Christina Moss and her husband have a combined yearly income of $125,000. They make 104 percent more money than the 2017 median household income in the United States.
The reality of their finances, however, places them in a much different light.
This month, they had to cancel a service call on the house’s furnace because they couldn’t afford the $200 fee. She says her family is lucky that her husband is handy and can fix it himself; but she still feels shame when faced with how strapped their finances truly are.
“It’s embarrassing to make this much money and still be financially broke,” Christina, a 42-year-old accounting manager in St. Louis, Missouri says. “After a while you get used to it and just chalk it up.”
Making ‘good money’ doesn’t ensure financial security
On paper, the economy appears just as the Moss family’s income does: strong, stable and promising. Unemployment has recently been the lowest in decades. The country has bounced back from the Great Recession and continues to ride one of the longest bull markets in American history. Not a single bank failed in 2018, which hasn’t occurred since before the financial crisis.
The broad picture says things are good. But the granular data is much more telling.
A new study from the Urban Institute finds 33.5 percent of Americans with moderate incomes between $40,840-$81,680 (surveyed between December 2017 and January 2018) faced at least one form of financial insecurity over the previous 12 months. The institute describes these events as being contacted by a debt collector, missing a payment on a credit card (or non-mortgage loan) or not having confidence in being able to pay for an unexpected $400 expense.
“This is entirely consistent with the recent, unfortunate findings by Bankrate that just 40 percent of Americans could pay a $1,000 unplanned expense from savings,” says Greg McBride, CFA, chief financial analyst at Bankrate. “Being undersaved or lacking savings altogether is not limited to certain income brackets and is a reality for Americans from varied walks of life.”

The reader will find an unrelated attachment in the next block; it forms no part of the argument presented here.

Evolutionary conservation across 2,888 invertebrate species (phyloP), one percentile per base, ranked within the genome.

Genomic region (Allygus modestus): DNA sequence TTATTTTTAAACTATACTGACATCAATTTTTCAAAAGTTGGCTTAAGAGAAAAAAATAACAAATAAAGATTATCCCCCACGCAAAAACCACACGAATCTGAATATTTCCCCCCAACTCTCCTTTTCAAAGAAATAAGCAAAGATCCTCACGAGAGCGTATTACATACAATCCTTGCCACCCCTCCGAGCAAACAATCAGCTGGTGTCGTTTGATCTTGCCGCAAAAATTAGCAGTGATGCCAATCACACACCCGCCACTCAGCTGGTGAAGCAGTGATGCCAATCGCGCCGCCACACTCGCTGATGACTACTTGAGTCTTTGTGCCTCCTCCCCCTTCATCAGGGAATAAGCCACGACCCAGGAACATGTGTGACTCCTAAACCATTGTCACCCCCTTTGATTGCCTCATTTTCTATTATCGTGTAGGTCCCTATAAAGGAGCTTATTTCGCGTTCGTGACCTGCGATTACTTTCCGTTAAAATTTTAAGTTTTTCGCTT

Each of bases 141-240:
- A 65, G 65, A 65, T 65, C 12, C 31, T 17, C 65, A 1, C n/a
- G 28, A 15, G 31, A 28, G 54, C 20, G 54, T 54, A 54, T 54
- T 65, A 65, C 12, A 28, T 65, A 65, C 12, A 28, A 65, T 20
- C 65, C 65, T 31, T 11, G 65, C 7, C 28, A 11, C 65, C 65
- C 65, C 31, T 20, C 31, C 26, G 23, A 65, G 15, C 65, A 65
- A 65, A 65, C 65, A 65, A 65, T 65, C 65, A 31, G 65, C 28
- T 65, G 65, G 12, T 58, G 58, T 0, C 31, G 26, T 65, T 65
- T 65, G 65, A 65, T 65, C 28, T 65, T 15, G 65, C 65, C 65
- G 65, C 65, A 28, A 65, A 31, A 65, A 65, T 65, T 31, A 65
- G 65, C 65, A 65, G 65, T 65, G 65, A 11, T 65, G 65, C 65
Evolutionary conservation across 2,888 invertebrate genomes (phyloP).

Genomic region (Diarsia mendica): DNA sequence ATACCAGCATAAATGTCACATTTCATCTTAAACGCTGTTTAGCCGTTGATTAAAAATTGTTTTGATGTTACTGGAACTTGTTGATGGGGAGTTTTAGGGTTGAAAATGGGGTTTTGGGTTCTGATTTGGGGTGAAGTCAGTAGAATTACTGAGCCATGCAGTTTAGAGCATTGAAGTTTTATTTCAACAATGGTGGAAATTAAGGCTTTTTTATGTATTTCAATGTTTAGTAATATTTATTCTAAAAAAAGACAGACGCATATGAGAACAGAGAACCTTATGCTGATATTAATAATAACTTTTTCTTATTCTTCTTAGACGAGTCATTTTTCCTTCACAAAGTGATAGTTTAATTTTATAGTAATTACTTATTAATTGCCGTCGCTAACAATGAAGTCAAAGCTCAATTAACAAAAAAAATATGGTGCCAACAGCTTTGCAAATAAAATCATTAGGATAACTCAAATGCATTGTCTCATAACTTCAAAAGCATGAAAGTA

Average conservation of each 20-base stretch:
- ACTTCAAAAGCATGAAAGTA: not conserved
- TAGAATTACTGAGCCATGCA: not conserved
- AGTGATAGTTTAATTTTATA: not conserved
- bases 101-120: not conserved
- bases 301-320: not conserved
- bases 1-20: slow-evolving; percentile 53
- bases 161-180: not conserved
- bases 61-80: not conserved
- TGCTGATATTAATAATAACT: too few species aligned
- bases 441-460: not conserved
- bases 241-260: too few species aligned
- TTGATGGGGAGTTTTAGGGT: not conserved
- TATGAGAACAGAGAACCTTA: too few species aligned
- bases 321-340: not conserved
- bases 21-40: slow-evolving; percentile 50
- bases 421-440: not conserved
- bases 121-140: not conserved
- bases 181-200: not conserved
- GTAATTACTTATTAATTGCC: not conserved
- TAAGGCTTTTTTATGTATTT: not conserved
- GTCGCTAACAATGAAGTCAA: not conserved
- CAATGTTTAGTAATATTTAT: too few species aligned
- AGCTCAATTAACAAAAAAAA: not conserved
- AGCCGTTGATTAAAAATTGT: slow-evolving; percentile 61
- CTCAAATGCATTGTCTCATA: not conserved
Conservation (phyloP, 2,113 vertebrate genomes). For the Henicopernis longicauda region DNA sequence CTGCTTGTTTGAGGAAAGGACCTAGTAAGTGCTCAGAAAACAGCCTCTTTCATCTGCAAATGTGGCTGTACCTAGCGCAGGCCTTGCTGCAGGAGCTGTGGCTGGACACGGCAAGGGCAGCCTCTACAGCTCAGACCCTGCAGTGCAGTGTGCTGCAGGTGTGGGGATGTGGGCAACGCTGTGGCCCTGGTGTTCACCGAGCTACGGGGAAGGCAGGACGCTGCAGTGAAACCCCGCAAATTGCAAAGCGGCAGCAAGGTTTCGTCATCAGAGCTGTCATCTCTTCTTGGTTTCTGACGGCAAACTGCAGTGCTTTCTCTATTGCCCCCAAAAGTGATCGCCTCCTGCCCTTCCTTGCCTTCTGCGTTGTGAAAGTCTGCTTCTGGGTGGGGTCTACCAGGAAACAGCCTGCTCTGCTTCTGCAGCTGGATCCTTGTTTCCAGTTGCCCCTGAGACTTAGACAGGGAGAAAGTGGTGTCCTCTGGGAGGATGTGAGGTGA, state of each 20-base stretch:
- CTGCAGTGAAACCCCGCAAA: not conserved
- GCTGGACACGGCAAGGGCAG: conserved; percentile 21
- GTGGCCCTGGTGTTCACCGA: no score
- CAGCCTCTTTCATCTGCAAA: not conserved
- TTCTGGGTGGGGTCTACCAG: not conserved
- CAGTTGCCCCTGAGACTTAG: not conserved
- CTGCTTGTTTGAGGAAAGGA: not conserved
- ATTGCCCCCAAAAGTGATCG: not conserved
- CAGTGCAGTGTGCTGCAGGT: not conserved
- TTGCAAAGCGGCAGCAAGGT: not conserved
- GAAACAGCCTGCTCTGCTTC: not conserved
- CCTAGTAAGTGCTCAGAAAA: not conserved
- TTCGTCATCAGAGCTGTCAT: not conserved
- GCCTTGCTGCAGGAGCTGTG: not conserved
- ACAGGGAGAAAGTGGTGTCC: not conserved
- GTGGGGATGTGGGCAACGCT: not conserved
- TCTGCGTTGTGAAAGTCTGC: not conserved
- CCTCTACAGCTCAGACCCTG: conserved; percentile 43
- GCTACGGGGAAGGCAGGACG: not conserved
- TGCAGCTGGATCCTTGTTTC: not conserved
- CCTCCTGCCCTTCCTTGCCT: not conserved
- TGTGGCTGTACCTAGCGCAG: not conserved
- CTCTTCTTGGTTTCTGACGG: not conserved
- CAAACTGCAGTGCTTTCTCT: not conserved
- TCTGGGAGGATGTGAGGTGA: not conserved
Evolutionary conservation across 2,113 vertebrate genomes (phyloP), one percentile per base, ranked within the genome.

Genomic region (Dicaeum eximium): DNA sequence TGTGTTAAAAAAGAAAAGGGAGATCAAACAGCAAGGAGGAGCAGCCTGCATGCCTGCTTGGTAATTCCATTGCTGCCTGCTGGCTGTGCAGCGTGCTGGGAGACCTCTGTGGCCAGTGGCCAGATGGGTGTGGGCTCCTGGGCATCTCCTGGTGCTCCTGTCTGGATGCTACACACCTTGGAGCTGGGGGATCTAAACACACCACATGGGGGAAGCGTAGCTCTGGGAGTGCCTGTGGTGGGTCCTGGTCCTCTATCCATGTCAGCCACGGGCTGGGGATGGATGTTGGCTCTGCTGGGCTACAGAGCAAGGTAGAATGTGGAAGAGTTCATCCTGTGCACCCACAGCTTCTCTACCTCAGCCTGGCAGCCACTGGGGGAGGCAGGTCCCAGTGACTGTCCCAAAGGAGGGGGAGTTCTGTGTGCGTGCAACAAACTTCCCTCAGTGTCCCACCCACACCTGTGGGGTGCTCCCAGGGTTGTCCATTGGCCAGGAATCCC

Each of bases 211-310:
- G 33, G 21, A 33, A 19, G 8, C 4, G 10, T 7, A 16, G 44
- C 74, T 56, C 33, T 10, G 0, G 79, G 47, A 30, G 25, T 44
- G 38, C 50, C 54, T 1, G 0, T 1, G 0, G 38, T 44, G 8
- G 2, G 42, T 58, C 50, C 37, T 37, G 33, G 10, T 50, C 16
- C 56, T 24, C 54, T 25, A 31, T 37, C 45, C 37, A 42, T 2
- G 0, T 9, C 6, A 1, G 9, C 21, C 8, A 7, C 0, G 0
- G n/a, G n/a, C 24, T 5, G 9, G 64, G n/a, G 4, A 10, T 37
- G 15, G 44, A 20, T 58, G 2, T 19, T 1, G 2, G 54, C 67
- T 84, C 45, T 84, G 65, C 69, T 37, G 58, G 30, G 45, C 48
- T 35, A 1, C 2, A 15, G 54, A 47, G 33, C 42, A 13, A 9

Facing financial challenges despite a strong economy
So how did such a large number of Americans get here? How can earning even as much as $100,000 keep families from staying financially afloat?
There are many other factors at play — it’s almost impossible to pinpoint just one as to why so many Americans are teetering on the edge of being one surprise expense away from a major financial emergency.
One hitch in the system is that our perspective of “good money,” or what draws the lines between the middle class — rich and poor — hasn’t changed in over 50 years.
The official Federal poverty measure is a calculation used to determine who is poor in America. However, the measure was created in 1963 and is based on 1955 data. Many economic analysts have previously stated it’s wildly outdated and needs improving to better serve the public.
The calculation is based solely on income and takes into consideration the cost of a minimum food diet in 1963. It also doesn’t take into account non-cash benefits, like food stamps, which can be received by consumers whose incomes sit above the poverty line but still not enough to be food secure.